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Livingstone's River

A History of the Zambesi Expedition, 1858-64

By (author) George Martelli
Format: Hardback
Publisher: Vintage Publishing, London, United Kingdom
Imprint: Chatto & Windus
Published: 24th Sep 1970
Dimensions: w 140mm h 220mm
Weight: 624g
ISBN-10: 0701115270
ISBN-13: 9780701115272
Barcode No: 9780701115272

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Kirkus US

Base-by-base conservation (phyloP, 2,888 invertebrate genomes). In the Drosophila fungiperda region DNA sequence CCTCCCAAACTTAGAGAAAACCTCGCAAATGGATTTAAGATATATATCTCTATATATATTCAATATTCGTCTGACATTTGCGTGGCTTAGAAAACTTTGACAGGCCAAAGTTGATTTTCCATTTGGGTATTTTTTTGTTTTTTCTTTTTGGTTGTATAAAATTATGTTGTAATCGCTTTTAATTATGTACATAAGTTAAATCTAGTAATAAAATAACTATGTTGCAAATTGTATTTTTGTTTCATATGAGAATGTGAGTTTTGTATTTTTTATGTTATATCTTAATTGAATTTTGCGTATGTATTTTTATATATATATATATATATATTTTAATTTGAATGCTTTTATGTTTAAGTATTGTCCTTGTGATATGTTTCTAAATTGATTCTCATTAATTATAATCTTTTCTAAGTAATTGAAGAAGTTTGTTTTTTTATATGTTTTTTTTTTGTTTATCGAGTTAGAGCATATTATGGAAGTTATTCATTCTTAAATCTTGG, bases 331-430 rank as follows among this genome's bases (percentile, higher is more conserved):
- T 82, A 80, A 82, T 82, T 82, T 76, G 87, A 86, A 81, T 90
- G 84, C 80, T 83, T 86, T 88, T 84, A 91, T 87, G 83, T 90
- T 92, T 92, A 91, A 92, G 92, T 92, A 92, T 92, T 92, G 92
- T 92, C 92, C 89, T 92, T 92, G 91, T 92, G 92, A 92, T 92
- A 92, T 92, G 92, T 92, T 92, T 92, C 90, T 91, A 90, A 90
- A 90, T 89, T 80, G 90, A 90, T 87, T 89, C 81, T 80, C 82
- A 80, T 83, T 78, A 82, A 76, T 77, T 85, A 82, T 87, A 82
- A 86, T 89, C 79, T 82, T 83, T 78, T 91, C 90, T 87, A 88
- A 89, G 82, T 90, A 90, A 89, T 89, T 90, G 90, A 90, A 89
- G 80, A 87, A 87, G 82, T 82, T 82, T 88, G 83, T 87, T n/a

The most famous person in Britain of his time, David Livingstone was an eminently Victorian hero down to the vigilant monitoring of his bowels as annotated in the Journals and the Narrative on which this firm and quite fascinating account is based. There has been singularly little about him in the last years however strongly interest in the era has been revived, and Mr. Martelli's book deals with the Zambezi Expedition in which Livingstone furthered his "supreme aim." It was in part fulfilled when he raised his mission at the last village before the cataracts: "We seem to be invited to stand in the gap and arrest a flood of slavery." Thus a civilizer rather than an explorer, with the arrogance of the self-appointed zealot, Livingstone is more prone to fascination than sympathy. He carried on his journey to what he called the dark interior through six years of disharmony and frustration, beginning with his first quarrel with his second-in-command, enduring through the perpetual damp, fevers, thirst and hunger, and proceeding rack and ruinously after the death of Mrs. Livingstone ("a queer piece of furniture") who joined him there. Martelli retells the ill-conceived expedition well, assessing the man and his failings, and appending a few redemptive comments for one who was so intolerant of others. . . . For the Moorehead market, one may well presume. (Kirkus Reviews)